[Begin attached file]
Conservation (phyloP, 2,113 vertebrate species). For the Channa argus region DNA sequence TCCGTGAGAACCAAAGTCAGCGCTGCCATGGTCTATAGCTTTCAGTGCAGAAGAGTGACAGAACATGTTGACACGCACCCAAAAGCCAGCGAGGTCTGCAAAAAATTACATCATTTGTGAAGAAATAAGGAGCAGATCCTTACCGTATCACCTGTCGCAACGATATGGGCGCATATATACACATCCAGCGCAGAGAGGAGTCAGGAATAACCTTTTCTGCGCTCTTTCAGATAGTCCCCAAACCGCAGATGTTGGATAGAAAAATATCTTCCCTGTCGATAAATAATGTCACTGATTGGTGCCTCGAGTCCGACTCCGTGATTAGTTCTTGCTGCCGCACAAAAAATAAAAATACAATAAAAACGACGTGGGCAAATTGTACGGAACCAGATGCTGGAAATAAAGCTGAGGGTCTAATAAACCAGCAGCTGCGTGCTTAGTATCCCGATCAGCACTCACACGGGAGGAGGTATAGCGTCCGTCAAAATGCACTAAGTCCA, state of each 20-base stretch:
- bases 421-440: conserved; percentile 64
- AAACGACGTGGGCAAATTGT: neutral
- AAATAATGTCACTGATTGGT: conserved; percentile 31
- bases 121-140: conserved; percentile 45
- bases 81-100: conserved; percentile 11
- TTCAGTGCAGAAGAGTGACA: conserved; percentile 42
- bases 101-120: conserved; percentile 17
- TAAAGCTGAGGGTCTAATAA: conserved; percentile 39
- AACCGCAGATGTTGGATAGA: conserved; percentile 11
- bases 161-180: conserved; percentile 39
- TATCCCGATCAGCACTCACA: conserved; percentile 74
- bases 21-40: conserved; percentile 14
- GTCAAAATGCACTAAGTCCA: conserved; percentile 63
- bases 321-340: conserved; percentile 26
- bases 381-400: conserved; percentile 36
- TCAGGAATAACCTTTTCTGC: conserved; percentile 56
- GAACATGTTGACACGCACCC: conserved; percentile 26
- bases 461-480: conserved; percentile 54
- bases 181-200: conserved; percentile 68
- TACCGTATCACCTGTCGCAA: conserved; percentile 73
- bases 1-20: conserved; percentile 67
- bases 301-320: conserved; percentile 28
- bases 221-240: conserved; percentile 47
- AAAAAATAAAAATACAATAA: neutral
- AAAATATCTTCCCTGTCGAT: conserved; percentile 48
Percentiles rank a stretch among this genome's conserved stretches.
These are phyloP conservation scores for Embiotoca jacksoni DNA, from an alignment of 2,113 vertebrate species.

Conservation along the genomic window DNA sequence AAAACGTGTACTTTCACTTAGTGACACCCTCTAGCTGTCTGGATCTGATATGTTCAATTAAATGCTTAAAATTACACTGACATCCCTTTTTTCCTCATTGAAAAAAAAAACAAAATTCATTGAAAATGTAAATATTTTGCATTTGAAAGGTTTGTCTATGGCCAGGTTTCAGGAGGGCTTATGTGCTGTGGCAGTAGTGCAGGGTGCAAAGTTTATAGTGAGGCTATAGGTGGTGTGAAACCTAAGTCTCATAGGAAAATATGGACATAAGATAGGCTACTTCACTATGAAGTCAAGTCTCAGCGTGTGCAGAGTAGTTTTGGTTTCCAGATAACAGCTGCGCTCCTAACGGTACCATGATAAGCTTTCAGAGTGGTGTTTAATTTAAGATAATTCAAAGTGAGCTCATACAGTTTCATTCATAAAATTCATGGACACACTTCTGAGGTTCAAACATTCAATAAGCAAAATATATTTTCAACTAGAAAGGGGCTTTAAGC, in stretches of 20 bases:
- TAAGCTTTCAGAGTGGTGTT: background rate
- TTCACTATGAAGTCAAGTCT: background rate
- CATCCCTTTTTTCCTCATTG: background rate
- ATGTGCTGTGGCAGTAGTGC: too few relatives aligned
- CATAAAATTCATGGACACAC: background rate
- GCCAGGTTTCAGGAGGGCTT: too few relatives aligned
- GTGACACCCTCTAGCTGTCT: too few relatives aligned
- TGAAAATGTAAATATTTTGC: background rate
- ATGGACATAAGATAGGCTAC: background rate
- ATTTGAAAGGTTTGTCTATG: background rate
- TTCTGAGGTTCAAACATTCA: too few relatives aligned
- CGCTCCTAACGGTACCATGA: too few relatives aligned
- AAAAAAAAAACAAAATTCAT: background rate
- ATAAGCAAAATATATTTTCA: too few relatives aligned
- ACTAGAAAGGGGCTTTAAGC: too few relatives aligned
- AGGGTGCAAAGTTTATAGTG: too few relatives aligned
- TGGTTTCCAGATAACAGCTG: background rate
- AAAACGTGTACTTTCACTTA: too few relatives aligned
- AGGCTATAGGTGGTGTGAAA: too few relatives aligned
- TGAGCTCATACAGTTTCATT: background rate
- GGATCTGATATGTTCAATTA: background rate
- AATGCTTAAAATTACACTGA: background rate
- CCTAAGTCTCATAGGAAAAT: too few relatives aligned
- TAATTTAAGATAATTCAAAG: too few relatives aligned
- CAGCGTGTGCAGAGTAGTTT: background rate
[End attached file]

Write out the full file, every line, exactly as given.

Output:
Conservation (phyloP, 2,113 vertebrate species). For the Channa argus region DNA sequence TCCGTGAGAACCAAAGTCAGCGCTGCCATGGTCTATAGCTTTCAGTGCAGAAGAGTGACAGAACATGTTGACACGCACCCAAAAGCCAGCGAGGTCTGCAAAAAATTACATCATTTGTGAAGAAATAAGGAGCAGATCCTTACCGTATCACCTGTCGCAACGATATGGGCGCATATATACACATCCAGCGCAGAGAGGAGTCAGGAATAACCTTTTCTGCGCTCTTTCAGATAGTCCCCAAACCGCAGATGTTGGATAGAAAAATATCTTCCCTGTCGATAAATAATGTCACTGATTGGTGCCTCGAGTCCGACTCCGTGATTAGTTCTTGCTGCCGCACAAAAAATAAAAATACAATAAAAACGACGTGGGCAAATTGTACGGAACCAGATGCTGGAAATAAAGCTGAGGGTCTAATAAACCAGCAGCTGCGTGCTTAGTATCCCGATCAGCACTCACACGGGAGGAGGTATAGCGTCCGTCAAAATGCACTAAGTCCA, state of each 20-base stretch:
- bases 421-440: conserved; percentile 64
- AAACGACGTGGGCAAATTGT: neutral
- AAATAATGTCACTGATTGGT: conserved; percentile 31
- bases 121-140: conserved; percentile 45
- bases 81-100: conserved; percentile 11
- TTCAGTGCAGAAGAGTGACA: conserved; percentile 42
- bases 101-120: conserved; percentile 17
- TAAAGCTGAGGGTCTAATAA: conserved; percentile 39
- AACCGCAGATGTTGGATAGA: conserved; percentile 11
- bases 161-180: conserved; percentile 39
- TATCCCGATCAGCACTCACA: conserved; percentile 74
- bases 21-40: conserved; percentile 14
- GTCAAAATGCACTAAGTCCA: conserved; percentile 63
- bases 321-340: conserved; percentile 26
- bases 381-400: conserved; percentile 36
- TCAGGAATAACCTTTTCTGC: conserved; percentile 56
- GAACATGTTGACACGCACCC: conserved; percentile 26
- bases 461-480: conserved; percentile 54
- bases 181-200: conserved; percentile 68
- TACCGTATCACCTGTCGCAA: conserved; percentile 73
- bases 1-20: conserved; percentile 67
- bases 301-320: conserved; percentile 28
- bases 221-240: conserved; percentile 47
- AAAAAATAAAAATACAATAA: neutral
- AAAATATCTTCCCTGTCGAT: conserved; percentile 48
Percentiles rank a stretch among this genome's conserved stretches.
These are phyloP conservation scores for Embiotoca jacksoni DNA, from an alignment of 2,113 vertebrate species.

Conservation along the genomic window DNA sequence AAAACGTGTACTTTCACTTAGTGACACCCTCTAGCTGTCTGGATCTGATATGTTCAATTAAATGCTTAAAATTACACTGACATCCCTTTTTTCCTCATTGAAAAAAAAAACAAAATTCATTGAAAATGTAAATATTTTGCATTTGAAAGGTTTGTCTATGGCCAGGTTTCAGGAGGGCTTATGTGCTGTGGCAGTAGTGCAGGGTGCAAAGTTTATAGTGAGGCTATAGGTGGTGTGAAACCTAAGTCTCATAGGAAAATATGGACATAAGATAGGCTACTTCACTATGAAGTCAAGTCTCAGCGTGTGCAGAGTAGTTTTGGTTTCCAGATAACAGCTGCGCTCCTAACGGTACCATGATAAGCTTTCAGAGTGGTGTTTAATTTAAGATAATTCAAAGTGAGCTCATACAGTTTCATTCATAAAATTCATGGACACACTTCTGAGGTTCAAACATTCAATAAGCAAAATATATTTTCAACTAGAAAGGGGCTTTAAGC, in stretches of 20 bases:
- TAAGCTTTCAGAGTGGTGTT: background rate
- TTCACTATGAAGTCAAGTCT: background rate
- CATCCCTTTTTTCCTCATTG: background rate
- ATGTGCTGTGGCAGTAGTGC: too few relatives aligned
- CATAAAATTCATGGACACAC: background rate
- GCCAGGTTTCAGGAGGGCTT: too few relatives aligned
- GTGACACCCTCTAGCTGTCT: too few relatives aligned
- TGAAAATGTAAATATTTTGC: background rate
- ATGGACATAAGATAGGCTAC: background rate
- ATTTGAAAGGTTTGTCTATG: background rate
- TTCTGAGGTTCAAACATTCA: too few relatives aligned
- CGCTCCTAACGGTACCATGA: too few relatives aligned
- AAAAAAAAAACAAAATTCAT: background rate
- ATAAGCAAAATATATTTTCA: too few relatives aligned
- ACTAGAAAGGGGCTTTAAGC: too few relatives aligned
- AGGGTGCAAAGTTTATAGTG: too few relatives aligned
- TGGTTTCCAGATAACAGCTG: background rate
- AAAACGTGTACTTTCACTTA: too few relatives aligned
- AGGCTATAGGTGGTGTGAAA: too few relatives aligned
- TGAGCTCATACAGTTTCATT: background rate
- GGATCTGATATGTTCAATTA: background rate
- AATGCTTAAAATTACACTGA: background rate
- CCTAAGTCTCATAGGAAAAT: too few relatives aligned
- TAATTTAAGATAATTCAAAG: too few relatives aligned
- CAGCGTGTGCAGAGTAGTTT: background rate